That brings it back to the first point: Long-term care facility options may be scarce in rural areas, so options are low. It’s a classic case of: What comes first, the chicken or the egg?
How do these challenges affect healthcare overall?
One of the solutions we need to help mitigate the LTC crisis is to keep seniors healthy and at home. Increasing the advancement and usage of technology, specifically telemedicine, can fill in the gaps to help monitor the booming senior population and their health, potentially reducing hospitalizations and necessary moves to long-term care facilities. In fact, the health tech market is expected to reach $20 billion this year.
That being said, there are some risks to all this tech. While tech can help, this cyber solution does come with a caveat. Cyber breaches that can lead to lawsuits are a huge issue. Health data breaches have increased by 70 percent in the last seven years, which can be costly for facilities that may not have the resources to protect themselves. Understanding the levels and reach that tech can help or harm the healthcare industry is crucial to finding a solution that will neutralize the long-term care crisis we’re currently facing.
Working LTC in rural areas and what that means for medical travelers.
Receiving this type of care in rural communities is clearly a challenge for seniors and their families, but there comes a time for everyone when children and family members can no longer care for the older people in their lives. Whether it’s a lack of time, a lack of skills or most likely both, a long-term care facility is ultimately the answer. So what is it like to work in long-term care? Surveying a group of LTC travelers, these are the top takeaways:
The hours and days are never the same.
Depending on the patient’s needs, an LTC nurse’s hours could be challenging and require flexibility. Some patients could struggle physically, cognitively, or both. Often, patients may have dementia, which changes their cognitive needs on a regular basis depending on their moods and requires mental stimulation at a higher level than other patients. Some seniors suffer from depression as well, so an LTC nurse needs to be up to the challenge of meeting their patients differing needs. Because long-term care facilities require staffing on a 24-7 basis, shift changes will occur in order to accommodate the patients and other LTC staff. Ultimately, an LTC traveler will usually get to decide a schedule that fits them, but the biggest things to consider when becoming an LTC nurse or an LTC traveler are flexibility with scheduling and patience for what each resident needs.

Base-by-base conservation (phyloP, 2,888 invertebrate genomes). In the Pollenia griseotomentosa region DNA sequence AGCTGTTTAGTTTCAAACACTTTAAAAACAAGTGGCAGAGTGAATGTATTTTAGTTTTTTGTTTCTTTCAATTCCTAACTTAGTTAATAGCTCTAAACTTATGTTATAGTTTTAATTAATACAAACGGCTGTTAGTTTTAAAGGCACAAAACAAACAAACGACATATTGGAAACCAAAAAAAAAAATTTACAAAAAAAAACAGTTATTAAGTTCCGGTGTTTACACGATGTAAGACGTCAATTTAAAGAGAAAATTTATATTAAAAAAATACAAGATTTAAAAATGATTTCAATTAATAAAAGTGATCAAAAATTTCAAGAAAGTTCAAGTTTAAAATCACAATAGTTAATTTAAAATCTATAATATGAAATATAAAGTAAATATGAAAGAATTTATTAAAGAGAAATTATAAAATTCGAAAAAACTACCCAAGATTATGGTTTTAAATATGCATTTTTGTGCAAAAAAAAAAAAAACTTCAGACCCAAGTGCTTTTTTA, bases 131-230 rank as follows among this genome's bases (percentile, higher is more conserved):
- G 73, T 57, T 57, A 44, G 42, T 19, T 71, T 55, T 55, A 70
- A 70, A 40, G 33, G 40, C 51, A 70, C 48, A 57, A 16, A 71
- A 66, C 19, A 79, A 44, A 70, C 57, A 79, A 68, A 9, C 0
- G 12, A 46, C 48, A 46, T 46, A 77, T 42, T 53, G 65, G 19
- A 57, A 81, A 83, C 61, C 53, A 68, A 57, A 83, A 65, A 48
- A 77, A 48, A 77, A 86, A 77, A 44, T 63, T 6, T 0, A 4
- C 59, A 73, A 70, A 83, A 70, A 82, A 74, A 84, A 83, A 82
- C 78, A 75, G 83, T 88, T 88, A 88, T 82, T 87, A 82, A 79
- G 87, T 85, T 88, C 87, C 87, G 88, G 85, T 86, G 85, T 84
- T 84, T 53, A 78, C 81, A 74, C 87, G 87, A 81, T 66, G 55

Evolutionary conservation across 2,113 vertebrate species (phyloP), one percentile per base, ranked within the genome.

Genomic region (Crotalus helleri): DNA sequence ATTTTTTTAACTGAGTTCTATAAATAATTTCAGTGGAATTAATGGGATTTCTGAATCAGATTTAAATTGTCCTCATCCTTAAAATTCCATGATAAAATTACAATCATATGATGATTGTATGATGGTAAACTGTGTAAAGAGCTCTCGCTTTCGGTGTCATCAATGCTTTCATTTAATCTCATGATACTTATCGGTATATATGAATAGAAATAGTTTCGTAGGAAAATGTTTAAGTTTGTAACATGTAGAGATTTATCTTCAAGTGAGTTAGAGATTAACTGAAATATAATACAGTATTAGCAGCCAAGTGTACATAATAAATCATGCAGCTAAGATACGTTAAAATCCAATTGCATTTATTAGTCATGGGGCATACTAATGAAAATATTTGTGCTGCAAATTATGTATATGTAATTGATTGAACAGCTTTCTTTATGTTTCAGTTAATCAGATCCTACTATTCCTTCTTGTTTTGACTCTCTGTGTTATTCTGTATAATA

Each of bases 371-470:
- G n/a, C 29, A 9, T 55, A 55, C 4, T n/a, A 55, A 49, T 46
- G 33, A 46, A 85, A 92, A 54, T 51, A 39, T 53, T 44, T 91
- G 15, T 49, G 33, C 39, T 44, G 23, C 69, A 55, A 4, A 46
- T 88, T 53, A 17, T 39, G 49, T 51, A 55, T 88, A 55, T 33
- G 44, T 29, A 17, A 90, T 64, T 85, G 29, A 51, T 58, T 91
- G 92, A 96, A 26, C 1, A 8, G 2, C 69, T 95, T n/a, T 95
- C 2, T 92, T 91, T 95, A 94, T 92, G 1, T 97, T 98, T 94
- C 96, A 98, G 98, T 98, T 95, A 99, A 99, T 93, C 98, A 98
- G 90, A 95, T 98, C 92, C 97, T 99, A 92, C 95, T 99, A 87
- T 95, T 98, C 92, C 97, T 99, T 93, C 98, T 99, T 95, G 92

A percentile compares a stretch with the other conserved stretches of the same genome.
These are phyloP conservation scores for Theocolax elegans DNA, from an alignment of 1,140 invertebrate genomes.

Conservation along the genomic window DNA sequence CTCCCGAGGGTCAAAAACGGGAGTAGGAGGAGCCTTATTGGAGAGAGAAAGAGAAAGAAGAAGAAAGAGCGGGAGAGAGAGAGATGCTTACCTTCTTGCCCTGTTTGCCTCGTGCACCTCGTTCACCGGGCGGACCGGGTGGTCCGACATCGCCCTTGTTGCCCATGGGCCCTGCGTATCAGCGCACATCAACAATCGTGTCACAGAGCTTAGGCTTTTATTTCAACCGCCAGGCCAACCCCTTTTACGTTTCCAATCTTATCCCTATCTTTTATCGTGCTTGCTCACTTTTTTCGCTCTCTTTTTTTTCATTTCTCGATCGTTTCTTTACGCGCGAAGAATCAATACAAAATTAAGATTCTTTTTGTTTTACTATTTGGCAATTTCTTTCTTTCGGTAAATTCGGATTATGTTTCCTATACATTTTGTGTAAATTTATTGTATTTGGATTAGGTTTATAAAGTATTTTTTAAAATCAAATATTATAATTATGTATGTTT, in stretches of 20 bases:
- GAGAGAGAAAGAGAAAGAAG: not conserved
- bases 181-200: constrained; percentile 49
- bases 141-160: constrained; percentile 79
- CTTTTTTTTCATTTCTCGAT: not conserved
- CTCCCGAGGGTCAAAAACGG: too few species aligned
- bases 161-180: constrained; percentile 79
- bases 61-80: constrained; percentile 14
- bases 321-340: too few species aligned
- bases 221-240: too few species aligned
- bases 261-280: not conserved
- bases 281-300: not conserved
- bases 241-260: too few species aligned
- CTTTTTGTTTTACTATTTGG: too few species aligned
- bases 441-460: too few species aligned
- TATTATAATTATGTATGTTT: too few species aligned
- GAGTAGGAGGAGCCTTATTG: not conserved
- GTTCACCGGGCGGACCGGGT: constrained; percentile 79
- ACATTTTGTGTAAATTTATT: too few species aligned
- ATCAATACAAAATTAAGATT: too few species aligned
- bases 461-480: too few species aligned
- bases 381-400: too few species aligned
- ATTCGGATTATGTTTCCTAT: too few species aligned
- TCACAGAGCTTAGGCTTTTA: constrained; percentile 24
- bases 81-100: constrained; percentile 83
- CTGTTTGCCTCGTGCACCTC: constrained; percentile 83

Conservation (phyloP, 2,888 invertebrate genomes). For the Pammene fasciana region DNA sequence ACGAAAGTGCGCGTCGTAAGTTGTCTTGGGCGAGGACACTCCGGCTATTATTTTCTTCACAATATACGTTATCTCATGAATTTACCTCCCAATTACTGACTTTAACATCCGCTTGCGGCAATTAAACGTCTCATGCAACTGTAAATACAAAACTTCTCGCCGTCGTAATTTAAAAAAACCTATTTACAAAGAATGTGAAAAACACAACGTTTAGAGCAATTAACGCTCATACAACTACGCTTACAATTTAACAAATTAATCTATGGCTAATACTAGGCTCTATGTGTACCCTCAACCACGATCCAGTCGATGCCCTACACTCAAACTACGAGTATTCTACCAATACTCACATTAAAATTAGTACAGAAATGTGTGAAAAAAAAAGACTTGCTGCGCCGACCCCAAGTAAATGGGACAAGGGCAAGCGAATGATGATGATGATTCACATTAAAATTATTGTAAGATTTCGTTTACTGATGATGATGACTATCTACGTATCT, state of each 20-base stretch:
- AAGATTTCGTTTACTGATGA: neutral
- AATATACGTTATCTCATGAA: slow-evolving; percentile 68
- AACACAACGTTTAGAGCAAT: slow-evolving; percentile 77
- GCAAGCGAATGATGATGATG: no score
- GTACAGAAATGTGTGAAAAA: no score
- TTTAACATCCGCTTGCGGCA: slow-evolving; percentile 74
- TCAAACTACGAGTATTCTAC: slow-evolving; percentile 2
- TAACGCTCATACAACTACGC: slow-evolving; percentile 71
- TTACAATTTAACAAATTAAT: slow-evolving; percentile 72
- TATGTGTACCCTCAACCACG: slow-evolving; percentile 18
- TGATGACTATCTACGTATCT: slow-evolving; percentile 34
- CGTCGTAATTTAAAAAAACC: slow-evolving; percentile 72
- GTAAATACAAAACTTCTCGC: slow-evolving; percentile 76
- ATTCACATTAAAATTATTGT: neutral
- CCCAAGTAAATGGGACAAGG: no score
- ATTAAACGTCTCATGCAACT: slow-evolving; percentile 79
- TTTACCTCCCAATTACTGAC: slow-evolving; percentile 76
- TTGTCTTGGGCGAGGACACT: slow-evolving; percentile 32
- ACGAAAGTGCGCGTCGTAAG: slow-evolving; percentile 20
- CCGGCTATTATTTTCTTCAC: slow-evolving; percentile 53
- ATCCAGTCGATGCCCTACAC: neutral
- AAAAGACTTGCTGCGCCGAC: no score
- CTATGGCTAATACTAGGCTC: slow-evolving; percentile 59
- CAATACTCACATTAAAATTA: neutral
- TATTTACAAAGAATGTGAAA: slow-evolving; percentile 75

Working in LTC can be challenging, both emotionally and physically, but it’s also rewarding.
Even as an LTC traveler, relationships and bonds are made with residents, their families, and with other LTC nurses. Communication skills are key in helping patients live their best life. It can be challenging to communicate the nature of the resident’s health, the progression of Alzheimer’s or dementia, or the degenerative nature of the resident’s health overall to their family members. Convincing family members to hand over the reigns to the staff at a long-term care facility can be the most challenging.
The bond that an LTC nurse develops with their residents is “like family” and the work can be emotionally intense. It can be very tough to deal with a resident passing away, because one of the most rewarding moments is the friendship LTC staff can develop with residents. Hearing their stories, learning about their lives, being relied upon for all their basic needs, and generally developing a rapport with each resident and their families can be heartwarming, fulfilling and tough to let go of.
The long-term care workforce needs to be strengthened as more and more people head into those golden years. As a LTC traveler, you are offering your time and skills to families who really need the support.
So, where will you go? That’s the serious question we should all be asking, whether we’re working in LTC or not. We will all age, and long-term care is in the minds of everyone’s future, regardless. We all deserve the opportunity to live our golden years without worry, in a community we’re comfortable in.
The need for an LTC workforce in rural areas will not change and neither will the desire for a facility close to home where one can live out their remaining years with care and comfort. That’s a big demand, but it’s a necessary one we need to address.